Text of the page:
As smart phones and other mobile devices become ubiquitous among consumers, it’s not surprising that mobile technologies are also finding their way onto the shop floor. In fact, according to PwC’s 18th Annual Global CEO Survey, mobility is the top technology priority among industrial manufacturing CEOs.
For many companies, the choice to make their manufacturing operation “mobile” is strategic. As a recent article from Forbes explains, companies are designing mobility into new production strategies, processes, and procedures to gain greater accuracy and speed. “Augmenting existing processes with mobility is delivering solid efficiency gains,” the Forbes article states. “The net result is greater communication, collaboration and responsiveness to customer-driven deadlines and delivery dates than has been possible before.”
Of course, how you choose to use mobility in your operation will truly dictate its impact—both positive and negative. There are still a lot of managers who are hesitant to allow mobile devices on the shop floor, fearing that workers will be distracted and less productive. In some cases, those fears are warranted. One machine shop, featured here in Modern Machine Shop magazine, found that it was beneficial to completely ban cell phone use on the shop floor. While some employees resisted the change at first, the ban allowed the shop to avoid a hike in their insurance premiums, increased productivity, and eventually helped improve employee morale.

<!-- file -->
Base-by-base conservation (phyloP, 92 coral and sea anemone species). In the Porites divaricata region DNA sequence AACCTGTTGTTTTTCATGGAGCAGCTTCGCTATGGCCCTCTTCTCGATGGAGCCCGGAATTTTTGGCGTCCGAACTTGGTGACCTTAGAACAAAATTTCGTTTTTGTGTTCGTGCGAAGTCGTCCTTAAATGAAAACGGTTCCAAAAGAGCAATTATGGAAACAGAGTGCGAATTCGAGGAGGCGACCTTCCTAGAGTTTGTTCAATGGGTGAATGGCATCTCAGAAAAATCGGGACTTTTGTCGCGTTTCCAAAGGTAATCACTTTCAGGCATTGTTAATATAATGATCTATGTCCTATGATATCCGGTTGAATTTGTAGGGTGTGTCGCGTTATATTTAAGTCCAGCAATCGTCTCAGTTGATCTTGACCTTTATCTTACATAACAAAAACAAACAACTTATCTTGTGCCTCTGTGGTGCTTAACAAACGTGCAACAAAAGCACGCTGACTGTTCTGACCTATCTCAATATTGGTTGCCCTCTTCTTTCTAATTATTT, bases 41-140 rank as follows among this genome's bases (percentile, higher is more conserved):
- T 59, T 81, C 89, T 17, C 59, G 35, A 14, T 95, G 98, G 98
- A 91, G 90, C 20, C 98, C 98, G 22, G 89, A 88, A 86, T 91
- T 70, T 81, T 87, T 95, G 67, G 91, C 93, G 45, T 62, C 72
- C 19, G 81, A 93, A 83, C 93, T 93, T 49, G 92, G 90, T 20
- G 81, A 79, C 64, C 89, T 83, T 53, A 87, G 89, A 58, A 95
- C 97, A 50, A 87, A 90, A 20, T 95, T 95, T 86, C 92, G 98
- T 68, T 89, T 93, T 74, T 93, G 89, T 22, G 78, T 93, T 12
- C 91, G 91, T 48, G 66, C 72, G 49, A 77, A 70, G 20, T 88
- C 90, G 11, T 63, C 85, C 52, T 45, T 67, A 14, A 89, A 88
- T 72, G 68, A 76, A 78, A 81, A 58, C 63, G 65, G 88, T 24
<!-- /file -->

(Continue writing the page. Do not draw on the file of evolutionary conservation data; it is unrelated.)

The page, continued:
There are plenty of other ways, however, that manufacturers are using mobility for their benefit. Kawasaki Motors Manufacturing Corp., featured here in a case study, recently replaced its card-based Kanban system with a more efficient electronic method that could better manage its just-in-time parts system. Using tablets and a custom mobile software application, Kawasaki eliminated the waste of 4,500 Kanban cards per day, which ultimately led to $3,500 in operational savings per day and a quick ROI, the article states.
How can your shop incorporate mobility into your operation? LNS Research, a consultancy based in Cambridge, MA, lists nine key ways companies are using mobile devices in manufacturing environments. Below are the top-five uses (you can read the full list of nine here):
- Dashboards. Solutions providers have been offering performance dashboarding apps for a few years now, and many are taking it a step further by delivering role-based information that has been analyzed and contextualized for the specific personnel based on their information needs (for example, a plant manager versus an operator or quality manager).
- Quality Auditing. In the past, quality auditing in remote locations typically involved some form of paper. Today, on-site and off-site auditing is typically done within a smartphone or tablet application, offering better integrity of information and allowing audits to be standardized across multiple locations.
- Corrective Actions. Today, most solutions providers offer some form of mobile app to support interactions with the corrective action process. These apps typically leverage the native capabilities of mobile phones and tablets, such as GPS/location services, voice/visual recording, and more.